Take Your Game to the Next Level
Professional Baseball Training
Hall of Fame Voting - 01/12/2015
It's an exciting time anytime individuals are voted into their respective hall of fame. This was the case last week when four more persons were voted into the National Baseball Hall of Fame in Cooperstown, New York. I think all four individuals are deserving of this honor.
It is unfortunate that other individuals on the ballot, whose statistics warrant admission to the hall of fame, haven't received enough votes to receive admission. Though the intention here is not to discuss the steroid issue, I do want to state how pleased I am that character issues are still considered to be an important part of the decision making process for most voters. I understand the concerns behind those that say a player should be voted in based on their performance on the field. I get that. But I believe any player that is being considered for the highest honor given in their respective sport, must have as part of their credentials, a certain standard of character.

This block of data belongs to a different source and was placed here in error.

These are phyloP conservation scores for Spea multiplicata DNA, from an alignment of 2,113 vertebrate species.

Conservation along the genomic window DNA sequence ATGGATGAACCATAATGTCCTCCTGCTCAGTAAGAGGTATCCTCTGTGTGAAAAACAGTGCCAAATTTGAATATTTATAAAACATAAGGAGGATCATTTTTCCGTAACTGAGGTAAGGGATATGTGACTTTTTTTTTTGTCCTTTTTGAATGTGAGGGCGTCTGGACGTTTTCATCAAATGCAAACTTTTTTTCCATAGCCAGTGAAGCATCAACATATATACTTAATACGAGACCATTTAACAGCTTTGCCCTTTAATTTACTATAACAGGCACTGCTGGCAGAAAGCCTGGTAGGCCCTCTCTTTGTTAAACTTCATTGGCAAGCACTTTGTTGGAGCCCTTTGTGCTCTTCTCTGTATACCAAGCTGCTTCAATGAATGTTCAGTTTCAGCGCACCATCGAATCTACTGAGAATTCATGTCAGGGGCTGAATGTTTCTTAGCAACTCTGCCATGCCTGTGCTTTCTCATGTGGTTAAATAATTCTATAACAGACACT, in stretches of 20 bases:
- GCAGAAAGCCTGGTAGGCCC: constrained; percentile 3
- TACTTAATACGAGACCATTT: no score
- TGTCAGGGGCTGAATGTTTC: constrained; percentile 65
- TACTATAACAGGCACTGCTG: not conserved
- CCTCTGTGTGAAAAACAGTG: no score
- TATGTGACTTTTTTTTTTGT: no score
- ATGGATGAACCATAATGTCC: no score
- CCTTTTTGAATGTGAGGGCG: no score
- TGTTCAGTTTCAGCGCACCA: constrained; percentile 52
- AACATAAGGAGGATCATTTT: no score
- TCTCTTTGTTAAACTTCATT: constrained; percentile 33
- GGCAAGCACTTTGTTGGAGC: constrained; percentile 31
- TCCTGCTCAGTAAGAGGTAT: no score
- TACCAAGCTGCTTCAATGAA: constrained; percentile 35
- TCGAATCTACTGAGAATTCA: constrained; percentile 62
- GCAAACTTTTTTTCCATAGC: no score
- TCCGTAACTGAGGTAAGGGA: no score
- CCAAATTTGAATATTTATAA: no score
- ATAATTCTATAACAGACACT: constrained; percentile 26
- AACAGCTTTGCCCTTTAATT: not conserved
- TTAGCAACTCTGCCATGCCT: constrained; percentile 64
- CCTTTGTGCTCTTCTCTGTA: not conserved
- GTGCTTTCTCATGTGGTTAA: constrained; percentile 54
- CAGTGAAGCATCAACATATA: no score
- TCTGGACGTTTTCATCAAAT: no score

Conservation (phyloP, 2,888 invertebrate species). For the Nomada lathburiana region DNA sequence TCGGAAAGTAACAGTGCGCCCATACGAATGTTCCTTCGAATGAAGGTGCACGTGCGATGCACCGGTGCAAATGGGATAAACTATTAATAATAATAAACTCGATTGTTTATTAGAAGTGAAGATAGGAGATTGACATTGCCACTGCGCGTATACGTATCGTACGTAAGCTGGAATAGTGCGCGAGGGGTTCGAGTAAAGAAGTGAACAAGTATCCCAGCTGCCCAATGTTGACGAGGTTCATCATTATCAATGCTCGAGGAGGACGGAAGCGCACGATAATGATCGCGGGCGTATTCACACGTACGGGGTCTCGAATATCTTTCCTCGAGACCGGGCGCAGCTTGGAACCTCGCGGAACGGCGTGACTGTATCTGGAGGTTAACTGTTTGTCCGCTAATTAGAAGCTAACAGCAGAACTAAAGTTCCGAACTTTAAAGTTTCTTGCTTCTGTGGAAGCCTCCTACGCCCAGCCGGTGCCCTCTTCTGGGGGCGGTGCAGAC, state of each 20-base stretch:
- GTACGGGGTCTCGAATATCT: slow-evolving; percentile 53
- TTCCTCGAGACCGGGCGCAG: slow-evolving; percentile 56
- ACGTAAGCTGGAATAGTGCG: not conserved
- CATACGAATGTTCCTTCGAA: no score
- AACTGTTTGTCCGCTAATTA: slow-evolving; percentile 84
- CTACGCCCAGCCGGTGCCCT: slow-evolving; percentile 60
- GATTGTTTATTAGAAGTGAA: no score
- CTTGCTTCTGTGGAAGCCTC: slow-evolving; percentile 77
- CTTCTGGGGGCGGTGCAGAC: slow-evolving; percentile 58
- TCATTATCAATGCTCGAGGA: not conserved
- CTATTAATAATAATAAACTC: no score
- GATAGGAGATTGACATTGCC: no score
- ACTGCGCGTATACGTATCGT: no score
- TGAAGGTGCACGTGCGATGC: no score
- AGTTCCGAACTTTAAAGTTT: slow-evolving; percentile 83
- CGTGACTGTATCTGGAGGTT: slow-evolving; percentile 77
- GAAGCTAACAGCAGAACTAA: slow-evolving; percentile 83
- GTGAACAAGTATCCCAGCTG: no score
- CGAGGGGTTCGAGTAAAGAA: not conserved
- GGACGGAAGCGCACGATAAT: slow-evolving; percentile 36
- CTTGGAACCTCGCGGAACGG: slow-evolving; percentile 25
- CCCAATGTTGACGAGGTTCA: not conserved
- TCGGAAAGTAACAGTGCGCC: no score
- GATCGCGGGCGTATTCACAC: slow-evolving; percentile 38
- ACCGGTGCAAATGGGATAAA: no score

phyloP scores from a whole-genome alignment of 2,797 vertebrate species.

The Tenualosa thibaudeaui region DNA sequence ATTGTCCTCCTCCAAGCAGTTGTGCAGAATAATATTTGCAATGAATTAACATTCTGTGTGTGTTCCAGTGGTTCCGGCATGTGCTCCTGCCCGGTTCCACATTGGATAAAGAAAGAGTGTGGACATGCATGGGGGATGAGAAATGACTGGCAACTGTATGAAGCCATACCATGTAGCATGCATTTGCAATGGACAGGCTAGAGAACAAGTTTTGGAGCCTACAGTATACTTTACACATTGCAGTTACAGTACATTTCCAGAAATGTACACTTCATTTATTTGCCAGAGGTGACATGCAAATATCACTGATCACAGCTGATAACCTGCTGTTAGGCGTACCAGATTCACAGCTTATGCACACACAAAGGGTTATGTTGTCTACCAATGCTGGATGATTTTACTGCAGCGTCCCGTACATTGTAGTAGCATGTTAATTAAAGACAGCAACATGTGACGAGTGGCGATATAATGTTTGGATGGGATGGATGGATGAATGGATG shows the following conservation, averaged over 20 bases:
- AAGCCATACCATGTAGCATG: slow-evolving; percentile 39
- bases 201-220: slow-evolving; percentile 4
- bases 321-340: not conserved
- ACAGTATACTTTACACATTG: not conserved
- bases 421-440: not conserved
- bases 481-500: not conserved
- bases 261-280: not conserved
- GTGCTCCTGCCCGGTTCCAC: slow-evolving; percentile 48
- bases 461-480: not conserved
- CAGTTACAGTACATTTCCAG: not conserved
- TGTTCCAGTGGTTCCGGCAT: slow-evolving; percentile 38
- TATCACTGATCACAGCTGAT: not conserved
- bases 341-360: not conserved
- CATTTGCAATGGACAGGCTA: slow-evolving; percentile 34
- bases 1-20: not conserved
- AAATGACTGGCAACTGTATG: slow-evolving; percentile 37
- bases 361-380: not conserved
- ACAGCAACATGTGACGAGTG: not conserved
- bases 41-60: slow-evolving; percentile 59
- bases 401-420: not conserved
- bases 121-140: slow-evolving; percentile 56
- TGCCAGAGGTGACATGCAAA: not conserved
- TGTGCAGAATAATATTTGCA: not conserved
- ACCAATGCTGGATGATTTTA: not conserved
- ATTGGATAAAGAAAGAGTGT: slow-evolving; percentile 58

I realize also how fuzzy it would be to have any one person determine such standard. This is why baseball has chosen to establish the selection committee as they have. Having so many committee members would allow an interpretation of the rules as given, to be interpreted, and practiced, in the hope that a common or middle ground will be reached.
Whether or not a player recognizes that they are a role model, really doesn't matter. They are a role model. Countless fans will watch these players whether in person or social media. Players that make it to the hall of fame will be remembered long after their career is over. How a player is remembered is not limited to what they do on the field. Ask someone what they recall about Pete Rose and surely the conversation will eventually get to the reason why he isn't in the hall of fame.
You may not make it to the hall of fame, but you will be characterized by the things you say and do. How will people remember you?